The ex-wife of “The Da Vinci Code” author Dan Brown has filed a lawsuit alleging the man known for writing about conspiracies and secret societies led a double life during their marriage. AP photo

The ex-wife of “The Da Vinci Code” author Dan Brown has filed a lawsuit alleging the man known for writing about conspiracies and secret societies led a double life during their marriage. AP photo

Ex-wife of ‘Da Vinci Code’ author alleges he led double life

“Unlawful and egregious”

BOSTON — The ex-wife of “The Da Vinci Code” author Dan Brown has filed a lawsuit alleging the man known for writing about conspiracies and secret societies led a double life during their marriage that included a tryst with a Dutch horse trainer and other affairs.

In her lawsuit filed Monday in New Hampshire, Blythe Brown also claimed credit for inspiring much of his work and coming up with the premise for “The Da Vinci Code.” She also alleged that Brown hid scores of future projects worth “millions” from her, including a television series as well as a children’s book due out in September.

The most explosive allegations, however, are the extramarital affairs. Describing Brown’s behaviour as “unlawful and egregious,” Brown said she only learned about it after the pair divorced in 2019 after 21 years of marriage.

She accuses the bestselling author of secretly diverting funds to pay for gifts to an unnamed horse trainer, including several Friesian horses and financing for his lover’s horse training business. She alleges the “illegal behaviour” took place in New Hampshire, Europe and the Caribbean.

“Dan has lived a proverbial life of lies for at least the past six years, seeming to be the epitome of a world-famous novelist leading a simple life in his home state of New Hampshire, while in reality he was something quite different,” the lawsuit claims. “For years, Dan has secretly removed substantial funds from his and Blythe’s hard-earned marital assets to conduct sordid, extra-marital affairs with women — one half his age — and to pursue a clandestine life.”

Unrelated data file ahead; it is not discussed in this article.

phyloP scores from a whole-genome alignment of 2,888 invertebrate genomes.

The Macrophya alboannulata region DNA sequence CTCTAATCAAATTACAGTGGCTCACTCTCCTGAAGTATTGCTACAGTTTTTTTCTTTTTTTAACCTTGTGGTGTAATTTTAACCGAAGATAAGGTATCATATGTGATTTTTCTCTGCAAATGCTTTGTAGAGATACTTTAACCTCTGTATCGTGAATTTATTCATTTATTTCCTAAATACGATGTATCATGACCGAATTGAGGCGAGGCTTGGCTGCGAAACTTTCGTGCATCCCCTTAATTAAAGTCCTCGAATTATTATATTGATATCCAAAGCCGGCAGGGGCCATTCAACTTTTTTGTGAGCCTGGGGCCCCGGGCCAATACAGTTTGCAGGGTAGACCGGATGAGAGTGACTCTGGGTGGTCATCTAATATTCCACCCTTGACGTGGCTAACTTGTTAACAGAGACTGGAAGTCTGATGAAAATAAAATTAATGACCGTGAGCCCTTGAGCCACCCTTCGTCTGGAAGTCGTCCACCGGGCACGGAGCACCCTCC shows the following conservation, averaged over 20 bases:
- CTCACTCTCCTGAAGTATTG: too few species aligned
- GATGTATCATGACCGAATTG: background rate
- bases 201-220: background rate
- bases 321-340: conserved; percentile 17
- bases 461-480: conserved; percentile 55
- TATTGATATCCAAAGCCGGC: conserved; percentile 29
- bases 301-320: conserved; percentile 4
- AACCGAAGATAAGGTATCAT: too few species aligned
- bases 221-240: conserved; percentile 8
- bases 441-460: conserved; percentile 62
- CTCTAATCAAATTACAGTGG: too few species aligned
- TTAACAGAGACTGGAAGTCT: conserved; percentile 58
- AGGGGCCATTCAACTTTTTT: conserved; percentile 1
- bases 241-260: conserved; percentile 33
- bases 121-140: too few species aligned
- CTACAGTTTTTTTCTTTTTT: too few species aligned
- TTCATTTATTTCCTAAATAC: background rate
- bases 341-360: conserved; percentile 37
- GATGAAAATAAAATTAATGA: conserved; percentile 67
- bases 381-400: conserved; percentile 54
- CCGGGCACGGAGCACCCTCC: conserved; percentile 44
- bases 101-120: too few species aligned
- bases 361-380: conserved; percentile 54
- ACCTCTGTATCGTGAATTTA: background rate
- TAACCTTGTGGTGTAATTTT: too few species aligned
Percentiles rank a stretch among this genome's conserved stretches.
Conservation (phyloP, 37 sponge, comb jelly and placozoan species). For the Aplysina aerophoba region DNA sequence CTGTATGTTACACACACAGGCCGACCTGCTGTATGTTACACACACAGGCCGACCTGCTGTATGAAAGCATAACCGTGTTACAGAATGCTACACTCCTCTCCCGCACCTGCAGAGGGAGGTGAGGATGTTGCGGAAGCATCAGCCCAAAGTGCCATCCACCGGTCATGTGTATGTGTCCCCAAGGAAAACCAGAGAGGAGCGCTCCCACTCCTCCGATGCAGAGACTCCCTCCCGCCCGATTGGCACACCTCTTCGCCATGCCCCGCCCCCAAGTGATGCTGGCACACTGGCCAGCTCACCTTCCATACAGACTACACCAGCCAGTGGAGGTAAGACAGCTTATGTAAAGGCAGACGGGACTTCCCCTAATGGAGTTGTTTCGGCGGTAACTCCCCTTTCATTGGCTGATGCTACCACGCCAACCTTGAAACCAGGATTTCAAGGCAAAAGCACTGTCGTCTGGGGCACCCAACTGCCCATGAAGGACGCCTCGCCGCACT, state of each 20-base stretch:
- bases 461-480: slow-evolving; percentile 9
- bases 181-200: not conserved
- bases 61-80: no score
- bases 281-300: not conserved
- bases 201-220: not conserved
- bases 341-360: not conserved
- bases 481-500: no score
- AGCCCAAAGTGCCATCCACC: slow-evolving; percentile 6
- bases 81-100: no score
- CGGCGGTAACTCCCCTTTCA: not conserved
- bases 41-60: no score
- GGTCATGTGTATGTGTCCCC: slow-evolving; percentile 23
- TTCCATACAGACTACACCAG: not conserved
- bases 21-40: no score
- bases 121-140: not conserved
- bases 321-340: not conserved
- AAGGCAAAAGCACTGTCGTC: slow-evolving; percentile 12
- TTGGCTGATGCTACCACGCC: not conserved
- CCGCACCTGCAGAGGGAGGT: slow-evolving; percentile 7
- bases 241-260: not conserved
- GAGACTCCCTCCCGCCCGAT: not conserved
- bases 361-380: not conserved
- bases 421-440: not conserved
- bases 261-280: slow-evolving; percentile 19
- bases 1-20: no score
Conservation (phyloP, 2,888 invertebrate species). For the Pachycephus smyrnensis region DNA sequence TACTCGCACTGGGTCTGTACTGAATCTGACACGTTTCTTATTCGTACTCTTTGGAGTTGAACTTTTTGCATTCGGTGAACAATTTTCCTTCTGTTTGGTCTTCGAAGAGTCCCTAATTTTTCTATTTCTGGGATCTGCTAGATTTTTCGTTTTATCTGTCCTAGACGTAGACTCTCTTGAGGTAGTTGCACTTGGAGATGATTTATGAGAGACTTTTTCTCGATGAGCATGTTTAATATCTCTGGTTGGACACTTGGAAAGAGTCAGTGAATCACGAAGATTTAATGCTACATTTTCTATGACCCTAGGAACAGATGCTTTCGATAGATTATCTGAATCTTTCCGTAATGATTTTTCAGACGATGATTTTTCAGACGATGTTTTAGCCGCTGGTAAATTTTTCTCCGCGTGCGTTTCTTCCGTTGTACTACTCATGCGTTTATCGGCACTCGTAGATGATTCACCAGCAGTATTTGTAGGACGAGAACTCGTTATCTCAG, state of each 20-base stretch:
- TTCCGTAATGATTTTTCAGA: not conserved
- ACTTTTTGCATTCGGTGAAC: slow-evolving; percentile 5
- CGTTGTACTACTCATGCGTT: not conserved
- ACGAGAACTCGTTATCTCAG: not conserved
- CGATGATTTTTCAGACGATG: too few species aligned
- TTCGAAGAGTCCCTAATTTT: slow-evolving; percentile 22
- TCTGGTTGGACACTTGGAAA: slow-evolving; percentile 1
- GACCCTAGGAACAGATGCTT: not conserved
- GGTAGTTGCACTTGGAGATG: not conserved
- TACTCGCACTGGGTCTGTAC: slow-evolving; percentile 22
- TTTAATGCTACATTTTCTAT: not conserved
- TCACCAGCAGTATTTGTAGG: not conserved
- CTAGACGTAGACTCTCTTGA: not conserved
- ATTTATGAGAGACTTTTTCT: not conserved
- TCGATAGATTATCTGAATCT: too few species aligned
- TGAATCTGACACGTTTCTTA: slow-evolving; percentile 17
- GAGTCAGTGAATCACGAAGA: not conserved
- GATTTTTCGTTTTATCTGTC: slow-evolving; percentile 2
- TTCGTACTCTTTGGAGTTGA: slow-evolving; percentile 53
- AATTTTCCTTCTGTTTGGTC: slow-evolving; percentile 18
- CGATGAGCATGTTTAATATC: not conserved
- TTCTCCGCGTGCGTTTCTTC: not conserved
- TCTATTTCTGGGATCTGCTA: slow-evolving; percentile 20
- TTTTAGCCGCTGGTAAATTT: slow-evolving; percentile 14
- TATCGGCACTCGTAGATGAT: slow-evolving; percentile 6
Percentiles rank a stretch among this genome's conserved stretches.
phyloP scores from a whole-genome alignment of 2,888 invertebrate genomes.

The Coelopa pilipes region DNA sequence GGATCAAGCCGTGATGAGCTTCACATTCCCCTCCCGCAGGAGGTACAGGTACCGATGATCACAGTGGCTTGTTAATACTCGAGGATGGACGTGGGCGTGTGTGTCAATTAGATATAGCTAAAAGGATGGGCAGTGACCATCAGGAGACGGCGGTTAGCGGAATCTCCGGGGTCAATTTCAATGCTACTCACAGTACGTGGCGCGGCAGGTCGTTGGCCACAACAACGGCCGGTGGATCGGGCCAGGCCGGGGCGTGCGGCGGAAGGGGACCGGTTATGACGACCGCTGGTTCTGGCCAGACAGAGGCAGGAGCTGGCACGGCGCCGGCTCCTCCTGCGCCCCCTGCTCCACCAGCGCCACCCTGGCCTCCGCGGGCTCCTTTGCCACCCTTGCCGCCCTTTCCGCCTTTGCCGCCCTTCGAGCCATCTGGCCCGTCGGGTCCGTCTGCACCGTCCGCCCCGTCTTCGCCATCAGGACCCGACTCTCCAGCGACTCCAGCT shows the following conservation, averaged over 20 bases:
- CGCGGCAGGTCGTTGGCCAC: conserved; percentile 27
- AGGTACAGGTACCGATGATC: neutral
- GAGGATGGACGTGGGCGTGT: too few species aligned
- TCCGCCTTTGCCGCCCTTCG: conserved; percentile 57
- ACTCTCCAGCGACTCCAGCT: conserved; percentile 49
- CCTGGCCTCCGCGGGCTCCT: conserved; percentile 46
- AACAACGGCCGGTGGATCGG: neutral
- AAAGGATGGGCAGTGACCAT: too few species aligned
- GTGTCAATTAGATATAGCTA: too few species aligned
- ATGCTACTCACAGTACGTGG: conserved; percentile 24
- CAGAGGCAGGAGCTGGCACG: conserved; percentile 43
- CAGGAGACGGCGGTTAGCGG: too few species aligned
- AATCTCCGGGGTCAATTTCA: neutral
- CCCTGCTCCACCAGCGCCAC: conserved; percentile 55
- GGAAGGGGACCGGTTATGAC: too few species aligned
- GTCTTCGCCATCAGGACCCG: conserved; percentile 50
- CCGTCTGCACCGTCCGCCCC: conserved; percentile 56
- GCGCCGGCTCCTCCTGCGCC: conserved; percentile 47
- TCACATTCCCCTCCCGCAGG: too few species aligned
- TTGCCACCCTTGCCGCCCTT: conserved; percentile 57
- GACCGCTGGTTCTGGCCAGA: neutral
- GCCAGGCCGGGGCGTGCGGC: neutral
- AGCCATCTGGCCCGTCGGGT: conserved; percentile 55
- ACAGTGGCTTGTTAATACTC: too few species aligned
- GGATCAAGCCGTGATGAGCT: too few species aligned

Dan Brown, in a statement, said he was “stunned” by the allegations and called the complaint “written without regard for the truth.” He said he never misled his ex-wife on their finances during their divorce and that she ended up with half their holdings after they divorced.

“For reasons known only to her and possibly her lawyer, Blythe Brown has created through this suit a fictional and vindictive account of aspects of our marriage designed to hurt and embarrass me,” Brown said in a statement Tuesday.

Blythe Brown, a horse enthusiast who is involved in horse and carriage driving competitions, insisted she was only filing the lawsuit to stand up for herself and assert her “self-worth.”

“We worked so hard together, struggling to build something meaningful. With great success came our promises to each other that we would not let it change us or our life together,” she said in a statement Tuesday. “I don’t recognize the man that Dan has become. It is time to reveal his deceit and betrayal. After so much pain, it is time for truth. It is time to right these wrongs.”

Brown, a New Hampshire native, has had a string of bestsellers but is best known for “The Da Vinci Code,” a puzzle-filled thriller that introduced readers to the notion that Jesus Christ and Mary Magdalene were married with children. The plot outraged church officials and scholars.

In her lawsuit, Blythe Brown portrayed herself as inspiring Brown to give up songwriting after the pair met in 1990 and recognizing his “unlimited potential as a writer of fiction.” She also alleges she helped craft key themes and ideas for many of his books, “served as lead researcher, first-line editor, and critic, and was Dan’s literary partner in the fullest sense.”

“Indeed, Blythe and Dan formed a partnership in the literary world that was to last for nearly thirty years, taking them places that they could never have imagined,” according to the lawsuit, in which she seeks unspecified damages.

Brown said he always recognized his ex-wife’s contributions.

“The allegation that I failed to fairly acknowledge the literary contributions of my former wife is wrong,” he said.

During a 2006 trial against the publisher of the “The Da Vinci Code,” the court heard how Blythe Brown was an essential contributor to his million-selling historical thriller. Two authors unsuccessfully sued, claiming that Brown “appropriated the architecture” of their book in a high-profile London court case.

According to witness statements and court testimony, Blythe Brown led the massive research effort, supplied countless notes and suggestions and offered an invaluable “female perspective” for a book immersed in “the sacred feminine.”